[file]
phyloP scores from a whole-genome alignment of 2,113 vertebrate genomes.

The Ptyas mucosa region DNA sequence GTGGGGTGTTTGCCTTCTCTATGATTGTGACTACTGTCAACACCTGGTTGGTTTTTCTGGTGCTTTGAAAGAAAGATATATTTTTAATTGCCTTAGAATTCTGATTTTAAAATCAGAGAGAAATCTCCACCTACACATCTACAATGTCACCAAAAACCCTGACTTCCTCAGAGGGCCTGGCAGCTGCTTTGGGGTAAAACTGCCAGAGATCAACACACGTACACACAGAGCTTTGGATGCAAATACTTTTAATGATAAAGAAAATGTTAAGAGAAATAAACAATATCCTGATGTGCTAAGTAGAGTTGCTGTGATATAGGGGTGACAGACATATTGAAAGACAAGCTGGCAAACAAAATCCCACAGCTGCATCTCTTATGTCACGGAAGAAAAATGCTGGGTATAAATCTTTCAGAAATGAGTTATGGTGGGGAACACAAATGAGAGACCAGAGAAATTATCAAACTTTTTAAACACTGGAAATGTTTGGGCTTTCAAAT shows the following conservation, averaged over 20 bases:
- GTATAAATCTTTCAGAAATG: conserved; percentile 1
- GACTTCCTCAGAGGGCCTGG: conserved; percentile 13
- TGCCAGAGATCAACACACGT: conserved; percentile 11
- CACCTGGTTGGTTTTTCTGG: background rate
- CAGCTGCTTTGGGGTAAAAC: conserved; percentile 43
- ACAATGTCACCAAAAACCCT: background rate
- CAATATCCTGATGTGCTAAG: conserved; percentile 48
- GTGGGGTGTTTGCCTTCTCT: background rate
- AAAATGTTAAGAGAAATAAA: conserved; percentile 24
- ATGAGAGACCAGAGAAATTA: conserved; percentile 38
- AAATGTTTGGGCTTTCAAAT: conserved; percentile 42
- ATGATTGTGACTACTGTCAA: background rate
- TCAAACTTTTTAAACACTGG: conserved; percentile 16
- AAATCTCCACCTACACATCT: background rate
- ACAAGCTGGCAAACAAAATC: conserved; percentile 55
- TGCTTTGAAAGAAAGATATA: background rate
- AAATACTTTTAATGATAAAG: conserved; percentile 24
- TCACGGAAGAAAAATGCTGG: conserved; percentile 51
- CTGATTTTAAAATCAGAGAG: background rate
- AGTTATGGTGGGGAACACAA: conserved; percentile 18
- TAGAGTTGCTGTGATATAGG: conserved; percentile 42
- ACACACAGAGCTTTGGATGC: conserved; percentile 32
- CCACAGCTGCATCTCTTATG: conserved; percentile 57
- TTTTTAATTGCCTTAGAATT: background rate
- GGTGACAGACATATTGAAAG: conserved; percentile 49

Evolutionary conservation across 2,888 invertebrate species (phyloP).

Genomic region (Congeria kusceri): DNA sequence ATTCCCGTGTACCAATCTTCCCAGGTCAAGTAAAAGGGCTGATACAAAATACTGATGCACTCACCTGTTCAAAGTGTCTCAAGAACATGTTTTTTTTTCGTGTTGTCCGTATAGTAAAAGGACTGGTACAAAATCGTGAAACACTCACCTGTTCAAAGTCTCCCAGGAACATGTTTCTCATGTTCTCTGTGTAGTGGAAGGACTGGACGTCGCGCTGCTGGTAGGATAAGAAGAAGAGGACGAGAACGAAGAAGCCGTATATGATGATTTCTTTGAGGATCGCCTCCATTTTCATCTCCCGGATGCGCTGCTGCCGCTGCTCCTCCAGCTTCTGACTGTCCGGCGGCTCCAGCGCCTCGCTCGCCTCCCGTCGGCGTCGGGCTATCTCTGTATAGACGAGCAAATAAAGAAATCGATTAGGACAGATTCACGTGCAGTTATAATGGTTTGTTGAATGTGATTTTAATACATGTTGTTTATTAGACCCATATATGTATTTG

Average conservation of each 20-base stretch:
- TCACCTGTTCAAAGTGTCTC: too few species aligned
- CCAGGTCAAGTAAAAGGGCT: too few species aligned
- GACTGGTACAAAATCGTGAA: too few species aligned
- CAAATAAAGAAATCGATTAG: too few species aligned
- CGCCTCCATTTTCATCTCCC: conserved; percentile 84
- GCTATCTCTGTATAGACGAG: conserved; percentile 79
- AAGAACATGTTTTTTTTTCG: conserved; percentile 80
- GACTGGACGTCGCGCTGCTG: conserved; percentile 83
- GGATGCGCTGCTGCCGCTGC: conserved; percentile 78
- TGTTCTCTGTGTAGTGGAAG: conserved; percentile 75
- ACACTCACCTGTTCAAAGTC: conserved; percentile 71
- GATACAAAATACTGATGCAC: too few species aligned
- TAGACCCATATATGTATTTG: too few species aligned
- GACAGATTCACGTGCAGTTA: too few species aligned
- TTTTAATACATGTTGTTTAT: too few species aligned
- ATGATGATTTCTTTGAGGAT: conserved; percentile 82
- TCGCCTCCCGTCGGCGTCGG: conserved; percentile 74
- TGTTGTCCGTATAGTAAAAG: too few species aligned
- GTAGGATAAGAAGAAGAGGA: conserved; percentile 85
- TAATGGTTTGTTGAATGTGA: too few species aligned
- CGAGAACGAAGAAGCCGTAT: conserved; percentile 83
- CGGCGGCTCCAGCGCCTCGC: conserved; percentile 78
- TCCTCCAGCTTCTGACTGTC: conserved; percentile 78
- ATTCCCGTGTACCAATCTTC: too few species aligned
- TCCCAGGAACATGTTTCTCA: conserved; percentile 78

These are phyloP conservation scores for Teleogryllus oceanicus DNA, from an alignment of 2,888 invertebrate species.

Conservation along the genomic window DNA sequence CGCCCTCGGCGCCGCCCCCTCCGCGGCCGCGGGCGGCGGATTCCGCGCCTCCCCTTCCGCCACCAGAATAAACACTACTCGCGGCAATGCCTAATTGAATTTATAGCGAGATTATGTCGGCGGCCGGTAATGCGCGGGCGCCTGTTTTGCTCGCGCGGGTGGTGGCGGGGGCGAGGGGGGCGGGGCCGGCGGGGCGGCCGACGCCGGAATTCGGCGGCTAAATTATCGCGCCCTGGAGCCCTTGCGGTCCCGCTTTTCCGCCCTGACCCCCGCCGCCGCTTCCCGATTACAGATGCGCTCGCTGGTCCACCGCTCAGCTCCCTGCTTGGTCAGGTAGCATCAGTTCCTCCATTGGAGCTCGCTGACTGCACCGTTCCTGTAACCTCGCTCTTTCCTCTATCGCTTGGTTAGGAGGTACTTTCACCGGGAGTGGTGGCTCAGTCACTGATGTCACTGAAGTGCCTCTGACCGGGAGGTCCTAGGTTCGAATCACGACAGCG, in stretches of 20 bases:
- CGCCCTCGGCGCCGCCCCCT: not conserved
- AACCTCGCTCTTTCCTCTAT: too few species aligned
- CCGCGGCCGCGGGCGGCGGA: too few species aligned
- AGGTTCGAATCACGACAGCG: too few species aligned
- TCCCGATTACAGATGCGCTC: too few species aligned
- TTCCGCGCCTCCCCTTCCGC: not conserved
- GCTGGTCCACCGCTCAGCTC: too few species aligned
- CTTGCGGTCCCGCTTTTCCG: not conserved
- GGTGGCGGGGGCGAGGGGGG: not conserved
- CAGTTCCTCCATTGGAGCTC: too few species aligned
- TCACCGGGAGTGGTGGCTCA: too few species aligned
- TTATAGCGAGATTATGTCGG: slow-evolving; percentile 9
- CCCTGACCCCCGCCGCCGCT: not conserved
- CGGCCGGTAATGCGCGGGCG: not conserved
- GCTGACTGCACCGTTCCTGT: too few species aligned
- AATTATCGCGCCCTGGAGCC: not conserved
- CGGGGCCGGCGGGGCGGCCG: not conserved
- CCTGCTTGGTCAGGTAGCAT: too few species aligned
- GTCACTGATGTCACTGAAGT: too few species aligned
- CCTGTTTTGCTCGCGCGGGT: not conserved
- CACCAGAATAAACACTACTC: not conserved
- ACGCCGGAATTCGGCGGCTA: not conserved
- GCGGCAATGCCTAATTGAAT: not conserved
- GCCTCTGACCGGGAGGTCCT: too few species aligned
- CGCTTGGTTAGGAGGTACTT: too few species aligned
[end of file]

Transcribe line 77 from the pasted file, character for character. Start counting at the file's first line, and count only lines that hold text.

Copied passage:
- CCTGTTTTGCTCGCGCGGGT: not conserved